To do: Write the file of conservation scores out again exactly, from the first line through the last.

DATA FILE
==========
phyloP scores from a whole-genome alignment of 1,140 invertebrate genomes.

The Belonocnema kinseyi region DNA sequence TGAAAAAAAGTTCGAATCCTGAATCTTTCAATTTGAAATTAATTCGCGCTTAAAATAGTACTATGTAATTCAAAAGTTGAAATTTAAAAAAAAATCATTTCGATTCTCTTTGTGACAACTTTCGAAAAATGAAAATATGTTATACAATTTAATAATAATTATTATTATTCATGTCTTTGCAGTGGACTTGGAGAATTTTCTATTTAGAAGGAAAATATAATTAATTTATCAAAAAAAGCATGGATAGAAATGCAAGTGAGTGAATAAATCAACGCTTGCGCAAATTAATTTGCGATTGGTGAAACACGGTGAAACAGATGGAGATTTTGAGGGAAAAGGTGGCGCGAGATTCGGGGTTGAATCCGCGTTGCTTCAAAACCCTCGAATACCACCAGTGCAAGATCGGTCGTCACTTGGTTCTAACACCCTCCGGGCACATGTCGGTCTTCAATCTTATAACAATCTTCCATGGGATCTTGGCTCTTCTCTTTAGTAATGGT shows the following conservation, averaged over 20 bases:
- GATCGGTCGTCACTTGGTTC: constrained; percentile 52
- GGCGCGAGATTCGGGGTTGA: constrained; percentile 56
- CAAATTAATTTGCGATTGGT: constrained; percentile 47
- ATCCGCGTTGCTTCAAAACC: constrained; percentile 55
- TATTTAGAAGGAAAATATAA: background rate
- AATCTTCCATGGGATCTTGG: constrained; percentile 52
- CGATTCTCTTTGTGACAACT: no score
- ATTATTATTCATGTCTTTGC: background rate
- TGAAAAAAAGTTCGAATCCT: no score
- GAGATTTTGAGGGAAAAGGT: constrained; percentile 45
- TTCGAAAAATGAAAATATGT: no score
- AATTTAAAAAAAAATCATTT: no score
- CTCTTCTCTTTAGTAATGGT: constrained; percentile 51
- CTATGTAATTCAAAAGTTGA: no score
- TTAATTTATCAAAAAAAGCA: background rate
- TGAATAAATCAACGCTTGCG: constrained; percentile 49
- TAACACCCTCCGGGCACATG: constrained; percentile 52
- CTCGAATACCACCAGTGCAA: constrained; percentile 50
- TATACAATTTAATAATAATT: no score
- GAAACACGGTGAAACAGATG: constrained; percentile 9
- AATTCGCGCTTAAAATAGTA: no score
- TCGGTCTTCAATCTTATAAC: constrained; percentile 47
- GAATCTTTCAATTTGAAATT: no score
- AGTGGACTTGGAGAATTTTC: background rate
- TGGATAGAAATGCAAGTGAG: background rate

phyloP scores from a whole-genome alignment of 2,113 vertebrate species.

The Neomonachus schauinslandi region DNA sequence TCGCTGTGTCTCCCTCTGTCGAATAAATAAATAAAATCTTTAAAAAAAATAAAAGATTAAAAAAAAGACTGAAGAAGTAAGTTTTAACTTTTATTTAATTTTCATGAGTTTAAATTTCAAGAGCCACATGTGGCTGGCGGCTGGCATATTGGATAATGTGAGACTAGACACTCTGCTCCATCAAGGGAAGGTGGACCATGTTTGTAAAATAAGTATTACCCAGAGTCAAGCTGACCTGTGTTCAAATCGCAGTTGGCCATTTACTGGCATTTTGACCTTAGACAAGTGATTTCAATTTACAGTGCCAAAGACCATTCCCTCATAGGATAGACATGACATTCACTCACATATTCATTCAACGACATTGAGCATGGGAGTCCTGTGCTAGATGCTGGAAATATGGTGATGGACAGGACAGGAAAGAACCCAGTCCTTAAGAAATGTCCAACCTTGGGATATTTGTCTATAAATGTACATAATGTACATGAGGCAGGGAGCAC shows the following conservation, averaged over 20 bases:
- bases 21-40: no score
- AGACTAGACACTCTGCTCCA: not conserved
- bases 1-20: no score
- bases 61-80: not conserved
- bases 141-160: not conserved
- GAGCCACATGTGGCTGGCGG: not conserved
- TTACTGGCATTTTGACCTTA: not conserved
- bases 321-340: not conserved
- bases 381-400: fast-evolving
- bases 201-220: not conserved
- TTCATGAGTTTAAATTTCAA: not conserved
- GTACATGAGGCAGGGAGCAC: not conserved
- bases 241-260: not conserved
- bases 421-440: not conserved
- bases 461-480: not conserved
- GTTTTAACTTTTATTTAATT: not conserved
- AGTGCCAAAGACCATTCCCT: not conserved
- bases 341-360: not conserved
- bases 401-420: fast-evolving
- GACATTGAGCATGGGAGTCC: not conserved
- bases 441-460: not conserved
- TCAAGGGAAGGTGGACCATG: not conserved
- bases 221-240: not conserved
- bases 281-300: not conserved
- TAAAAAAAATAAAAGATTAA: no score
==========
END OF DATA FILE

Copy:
phyloP scores from a whole-genome alignment of 1,140 invertebrate genomes.

The Belonocnema kinseyi region DNA sequence TGAAAAAAAGTTCGAATCCTGAATCTTTCAATTTGAAATTAATTCGCGCTTAAAATAGTACTATGTAATTCAAAAGTTGAAATTTAAAAAAAAATCATTTCGATTCTCTTTGTGACAACTTTCGAAAAATGAAAATATGTTATACAATTTAATAATAATTATTATTATTCATGTCTTTGCAGTGGACTTGGAGAATTTTCTATTTAGAAGGAAAATATAATTAATTTATCAAAAAAAGCATGGATAGAAATGCAAGTGAGTGAATAAATCAACGCTTGCGCAAATTAATTTGCGATTGGTGAAACACGGTGAAACAGATGGAGATTTTGAGGGAAAAGGTGGCGCGAGATTCGGGGTTGAATCCGCGTTGCTTCAAAACCCTCGAATACCACCAGTGCAAGATCGGTCGTCACTTGGTTCTAACACCCTCCGGGCACATGTCGGTCTTCAATCTTATAACAATCTTCCATGGGATCTTGGCTCTTCTCTTTAGTAATGGT shows the following conservation, averaged over 20 bases:
- GATCGGTCGTCACTTGGTTC: constrained; percentile 52
- GGCGCGAGATTCGGGGTTGA: constrained; percentile 56
- CAAATTAATTTGCGATTGGT: constrained; percentile 47
- ATCCGCGTTGCTTCAAAACC: constrained; percentile 55
- TATTTAGAAGGAAAATATAA: background rate
- AATCTTCCATGGGATCTTGG: constrained; percentile 52
- CGATTCTCTTTGTGACAACT: no score
- ATTATTATTCATGTCTTTGC: background rate
- TGAAAAAAAGTTCGAATCCT: no score
- GAGATTTTGAGGGAAAAGGT: constrained; percentile 45
- TTCGAAAAATGAAAATATGT: no score
- AATTTAAAAAAAAATCATTT: no score
- CTCTTCTCTTTAGTAATGGT: constrained; percentile 51
- CTATGTAATTCAAAAGTTGA: no score
- TTAATTTATCAAAAAAAGCA: background rate
- TGAATAAATCAACGCTTGCG: constrained; percentile 49
- TAACACCCTCCGGGCACATG: constrained; percentile 52
- CTCGAATACCACCAGTGCAA: constrained; percentile 50
- TATACAATTTAATAATAATT: no score
- GAAACACGGTGAAACAGATG: constrained; percentile 9
- AATTCGCGCTTAAAATAGTA: no score
- TCGGTCTTCAATCTTATAAC: constrained; percentile 47
- GAATCTTTCAATTTGAAATT: no score
- AGTGGACTTGGAGAATTTTC: background rate
- TGGATAGAAATGCAAGTGAG: background rate

phyloP scores from a whole-genome alignment of 2,113 vertebrate species.

The Neomonachus schauinslandi region DNA sequence TCGCTGTGTCTCCCTCTGTCGAATAAATAAATAAAATCTTTAAAAAAAATAAAAGATTAAAAAAAAGACTGAAGAAGTAAGTTTTAACTTTTATTTAATTTTCATGAGTTTAAATTTCAAGAGCCACATGTGGCTGGCGGCTGGCATATTGGATAATGTGAGACTAGACACTCTGCTCCATCAAGGGAAGGTGGACCATGTTTGTAAAATAAGTATTACCCAGAGTCAAGCTGACCTGTGTTCAAATCGCAGTTGGCCATTTACTGGCATTTTGACCTTAGACAAGTGATTTCAATTTACAGTGCCAAAGACCATTCCCTCATAGGATAGACATGACATTCACTCACATATTCATTCAACGACATTGAGCATGGGAGTCCTGTGCTAGATGCTGGAAATATGGTGATGGACAGGACAGGAAAGAACCCAGTCCTTAAGAAATGTCCAACCTTGGGATATTTGTCTATAAATGTACATAATGTACATGAGGCAGGGAGCAC shows the following conservation, averaged over 20 bases:
- bases 21-40: no score
- AGACTAGACACTCTGCTCCA: not conserved
- bases 1-20: no score
- bases 61-80: not conserved
- bases 141-160: not conserved
- GAGCCACATGTGGCTGGCGG: not conserved
- TTACTGGCATTTTGACCTTA: not conserved
- bases 321-340: not conserved
- bases 381-400: fast-evolving
- bases 201-220: not conserved
- TTCATGAGTTTAAATTTCAA: not conserved
- GTACATGAGGCAGGGAGCAC: not conserved
- bases 241-260: not conserved
- bases 421-440: not conserved
- bases 461-480: not conserved
- GTTTTAACTTTTATTTAATT: not conserved
- AGTGCCAAAGACCATTCCCT: not conserved
- bases 341-360: not conserved
- bases 401-420: fast-evolving
- GACATTGAGCATGGGAGTCC: not conserved
- bases 441-460: not conserved
- TCAAGGGAAGGTGGACCATG: not conserved
- bases 221-240: not conserved
- bases 281-300: not conserved
- TAAAAAAAATAAAAGATTAA: no score